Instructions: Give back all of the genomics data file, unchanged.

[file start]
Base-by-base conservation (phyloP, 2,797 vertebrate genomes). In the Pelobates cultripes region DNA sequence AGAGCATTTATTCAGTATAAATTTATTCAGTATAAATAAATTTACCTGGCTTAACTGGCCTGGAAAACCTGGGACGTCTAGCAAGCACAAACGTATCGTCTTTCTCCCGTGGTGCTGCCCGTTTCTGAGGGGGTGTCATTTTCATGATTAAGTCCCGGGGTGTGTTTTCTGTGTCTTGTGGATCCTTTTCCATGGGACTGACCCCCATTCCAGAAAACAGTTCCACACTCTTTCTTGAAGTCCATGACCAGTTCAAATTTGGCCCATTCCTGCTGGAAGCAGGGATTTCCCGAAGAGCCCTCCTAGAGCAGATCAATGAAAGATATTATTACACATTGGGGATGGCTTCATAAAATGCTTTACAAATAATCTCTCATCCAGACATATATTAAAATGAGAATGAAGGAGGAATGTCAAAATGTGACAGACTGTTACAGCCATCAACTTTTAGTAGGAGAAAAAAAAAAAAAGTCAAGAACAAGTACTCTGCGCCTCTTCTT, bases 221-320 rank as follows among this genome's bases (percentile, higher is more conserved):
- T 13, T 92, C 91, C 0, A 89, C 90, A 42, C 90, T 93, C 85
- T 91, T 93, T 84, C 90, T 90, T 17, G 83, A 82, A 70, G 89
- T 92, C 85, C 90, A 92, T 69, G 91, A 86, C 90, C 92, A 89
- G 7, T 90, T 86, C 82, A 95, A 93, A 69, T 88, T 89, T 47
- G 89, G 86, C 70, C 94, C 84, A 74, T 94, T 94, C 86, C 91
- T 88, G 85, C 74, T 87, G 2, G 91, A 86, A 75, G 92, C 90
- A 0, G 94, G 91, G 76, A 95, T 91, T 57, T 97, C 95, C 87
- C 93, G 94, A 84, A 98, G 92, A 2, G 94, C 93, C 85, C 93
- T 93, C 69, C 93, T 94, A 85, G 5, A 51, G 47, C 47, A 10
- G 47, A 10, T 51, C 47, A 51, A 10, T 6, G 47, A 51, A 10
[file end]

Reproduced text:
Base-by-base conservation (phyloP, 2,797 vertebrate genomes). In the Pelobates cultripes region DNA sequence AGAGCATTTATTCAGTATAAATTTATTCAGTATAAATAAATTTACCTGGCTTAACTGGCCTGGAAAACCTGGGACGTCTAGCAAGCACAAACGTATCGTCTTTCTCCCGTGGTGCTGCCCGTTTCTGAGGGGGTGTCATTTTCATGATTAAGTCCCGGGGTGTGTTTTCTGTGTCTTGTGGATCCTTTTCCATGGGACTGACCCCCATTCCAGAAAACAGTTCCACACTCTTTCTTGAAGTCCATGACCAGTTCAAATTTGGCCCATTCCTGCTGGAAGCAGGGATTTCCCGAAGAGCCCTCCTAGAGCAGATCAATGAAAGATATTATTACACATTGGGGATGGCTTCATAAAATGCTTTACAAATAATCTCTCATCCAGACATATATTAAAATGAGAATGAAGGAGGAATGTCAAAATGTGACAGACTGTTACAGCCATCAACTTTTAGTAGGAGAAAAAAAAAAAAAGTCAAGAACAAGTACTCTGCGCCTCTTCTT, bases 221-320 rank as follows among this genome's bases (percentile, higher is more conserved):
- T 13, T 92, C 91, C 0, A 89, C 90, A 42, C 90, T 93, C 85
- T 91, T 93, T 84, C 90, T 90, T 17, G 83, A 82, A 70, G 89
- T 92, C 85, C 90, A 92, T 69, G 91, A 86, C 90, C 92, A 89
- G 7, T 90, T 86, C 82, A 95, A 93, A 69, T 88, T 89, T 47
- G 89, G 86, C 70, C 94, C 84, A 74, T 94, T 94, C 86, C 91
- T 88, G 85, C 74, T 87, G 2, G 91, A 86, A 75, G 92, C 90
- A 0, G 94, G 91, G 76, A 95, T 91, T 57, T 97, C 95, C 87
- C 93, G 94, A 84, A 98, G 92, A 2, G 94, C 93, C 85, C 93
- T 93, C 69, C 93, T 94, A 85, G 5, A 51, G 47, C 47, A 10
- G 47, A 10, T 51, C 47, A 51, A 10, T 6, G 47, A 51, A 10